I have been part of several failed book clubs. And while their demise wasn’t entirely my fault, I have to admit to being relieved when they ended. I might be a big reader, but I am definitely not a book club person. Here’s why:
I don’t like being told what to read.
This has been true my ENTIRE life. If a book was assigned in school, no matter how good it is, I developed an instant aversion to it. I still haven’t read The Giver because it was assigned reading in 8th grade. And despite a lot of people telling me it’s a great book, I just cannot muster the motivation to pick it up (sixteen years later). In my brief experience with book clubs, I encountered the same problem (not that anyone else was actually reading the books, but still).
I’ve already read a lot of the books.
Somehow, in all the book clubs I’ve been a part of, they manage to select books I’ve already read about 90% of the time. Which means I either have to reread it or skim it to refresh my memory before the discussion. And honestly, that kind of takes the fun out of it. I want to read a book with fresh eyes and show up feeling excited about it. I’m not going to contribute much about a book I read two years ago.
I’m an impatient reader.
(This is also why I am terrible at buddy reading.) I usually read pretty quickly, and start getting restless if I go too long without finishing a book. I don’t do well when I have to read during a specific time frame. With book clubs, I tend to get impatient having to wait for everyone else to finish the book. My last book club took three months to finish a book once (even with monthly meetings) and I just really wanted to move on.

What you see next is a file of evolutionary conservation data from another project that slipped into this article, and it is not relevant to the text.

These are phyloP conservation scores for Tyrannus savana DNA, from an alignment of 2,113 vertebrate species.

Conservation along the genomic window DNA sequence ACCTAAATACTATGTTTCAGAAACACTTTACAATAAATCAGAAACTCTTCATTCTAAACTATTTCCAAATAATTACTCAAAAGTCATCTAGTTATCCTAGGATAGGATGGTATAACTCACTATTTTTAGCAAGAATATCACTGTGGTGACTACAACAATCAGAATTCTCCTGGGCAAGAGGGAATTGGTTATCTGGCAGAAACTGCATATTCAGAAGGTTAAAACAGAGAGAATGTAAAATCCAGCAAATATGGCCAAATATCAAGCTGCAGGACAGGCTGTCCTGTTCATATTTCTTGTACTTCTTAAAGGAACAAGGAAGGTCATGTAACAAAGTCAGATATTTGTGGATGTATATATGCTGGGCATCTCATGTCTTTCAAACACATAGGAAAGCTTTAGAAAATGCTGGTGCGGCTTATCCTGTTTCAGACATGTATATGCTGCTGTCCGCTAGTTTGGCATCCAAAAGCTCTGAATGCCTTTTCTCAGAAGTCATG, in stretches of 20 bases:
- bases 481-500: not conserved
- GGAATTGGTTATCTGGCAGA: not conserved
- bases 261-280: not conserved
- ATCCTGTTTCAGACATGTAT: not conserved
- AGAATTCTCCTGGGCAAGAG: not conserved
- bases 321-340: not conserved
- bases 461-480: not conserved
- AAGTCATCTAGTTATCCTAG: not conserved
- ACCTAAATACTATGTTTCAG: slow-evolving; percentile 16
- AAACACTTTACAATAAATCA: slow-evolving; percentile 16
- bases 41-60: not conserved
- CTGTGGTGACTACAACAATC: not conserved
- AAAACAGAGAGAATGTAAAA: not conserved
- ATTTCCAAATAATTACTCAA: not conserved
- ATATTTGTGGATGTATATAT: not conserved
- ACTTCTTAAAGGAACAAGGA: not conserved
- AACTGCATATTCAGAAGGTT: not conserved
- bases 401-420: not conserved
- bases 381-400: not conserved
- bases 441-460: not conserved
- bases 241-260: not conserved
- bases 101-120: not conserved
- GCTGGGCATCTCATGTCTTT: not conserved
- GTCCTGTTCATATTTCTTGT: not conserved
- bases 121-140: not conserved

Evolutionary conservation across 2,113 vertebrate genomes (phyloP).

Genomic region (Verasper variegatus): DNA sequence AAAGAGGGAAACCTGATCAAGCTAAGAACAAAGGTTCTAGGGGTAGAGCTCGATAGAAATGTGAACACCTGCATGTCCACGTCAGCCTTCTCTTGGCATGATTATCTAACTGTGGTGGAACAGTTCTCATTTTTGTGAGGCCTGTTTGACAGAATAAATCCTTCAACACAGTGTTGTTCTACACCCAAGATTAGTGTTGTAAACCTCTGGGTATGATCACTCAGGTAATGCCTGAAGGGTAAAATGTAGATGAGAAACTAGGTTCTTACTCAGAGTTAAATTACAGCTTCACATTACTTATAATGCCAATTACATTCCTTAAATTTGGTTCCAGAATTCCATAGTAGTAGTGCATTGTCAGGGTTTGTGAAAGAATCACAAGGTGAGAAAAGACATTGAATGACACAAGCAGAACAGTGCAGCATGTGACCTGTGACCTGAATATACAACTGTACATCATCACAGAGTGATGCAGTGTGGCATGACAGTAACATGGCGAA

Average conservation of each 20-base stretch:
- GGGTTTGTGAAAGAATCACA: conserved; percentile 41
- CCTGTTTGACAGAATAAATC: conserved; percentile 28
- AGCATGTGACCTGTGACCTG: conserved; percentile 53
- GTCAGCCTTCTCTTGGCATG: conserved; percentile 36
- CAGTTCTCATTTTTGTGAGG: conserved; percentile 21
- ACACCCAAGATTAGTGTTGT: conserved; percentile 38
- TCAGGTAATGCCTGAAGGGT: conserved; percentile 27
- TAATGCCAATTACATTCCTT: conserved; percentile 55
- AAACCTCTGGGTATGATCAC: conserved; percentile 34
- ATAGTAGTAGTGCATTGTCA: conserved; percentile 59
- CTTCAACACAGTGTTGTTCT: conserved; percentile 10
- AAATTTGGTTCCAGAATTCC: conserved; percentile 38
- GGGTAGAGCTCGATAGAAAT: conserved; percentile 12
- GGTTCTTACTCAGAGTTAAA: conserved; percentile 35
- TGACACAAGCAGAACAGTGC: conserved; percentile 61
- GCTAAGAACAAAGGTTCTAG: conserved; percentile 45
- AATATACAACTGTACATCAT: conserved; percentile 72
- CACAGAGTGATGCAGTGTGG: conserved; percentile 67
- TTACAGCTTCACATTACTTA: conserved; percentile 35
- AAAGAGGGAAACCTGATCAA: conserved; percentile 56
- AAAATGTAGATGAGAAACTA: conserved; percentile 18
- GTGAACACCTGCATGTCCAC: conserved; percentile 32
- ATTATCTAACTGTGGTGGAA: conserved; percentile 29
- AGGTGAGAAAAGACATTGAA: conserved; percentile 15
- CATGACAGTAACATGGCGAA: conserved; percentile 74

I don’t like taking charge.
I read more than the average person – a lot more – and while it’s totally okay that everyone reads different amounts (other people have lives), I tend to become the token bookworm in any group. In book clubs, that means people looking to me for answers, and being the center of attention makes me cringe. I don’t like the responsibility of guiding the discussion (even if it’s because I’m the only one who actually finished the book), and it makes the whole thing feel more like work than fun.
I struggle with sounding smart but not pretentious.
I have a terrible habit of dumbing myself down when I talk. (It’s a childhood thing stemming from other people’s insecurities and my desire to avoid confrontation and having to constantly explain myself.) When I do try to sound intelligent, I feel like I’m being pretentious or condescending and it makes me uncomfortable. Basically, either way I feel anxious, unless I’m with people I feel really comfortable with.
I don’t particularly enjoy analyzing books outside of school.
While I actually really enjoyed all the literature courses I took in college and grad school, and analyzing the works we read, I mostly just like enjoying books at face value. Once in a blue moon I’ll delve deeper into a classic, but that’s about it. I don’t enjoy looking at every single detail in contemporary novels especially. It kind of sucks the fun out of it for me.
I sometimes take it personally when people don’t like the books I like.
Everyone has different taste, and that’s completely okay. But I am still disappointed when someone doesn’t like a book I loved. I think it’s harder to deal with when it’s in person. I can choose to ignore the bad review of my favorite book online, but I don’t like listening to someone talk about why they hated it.
Have you ever participated in a book club? I’d love to hear about your experience!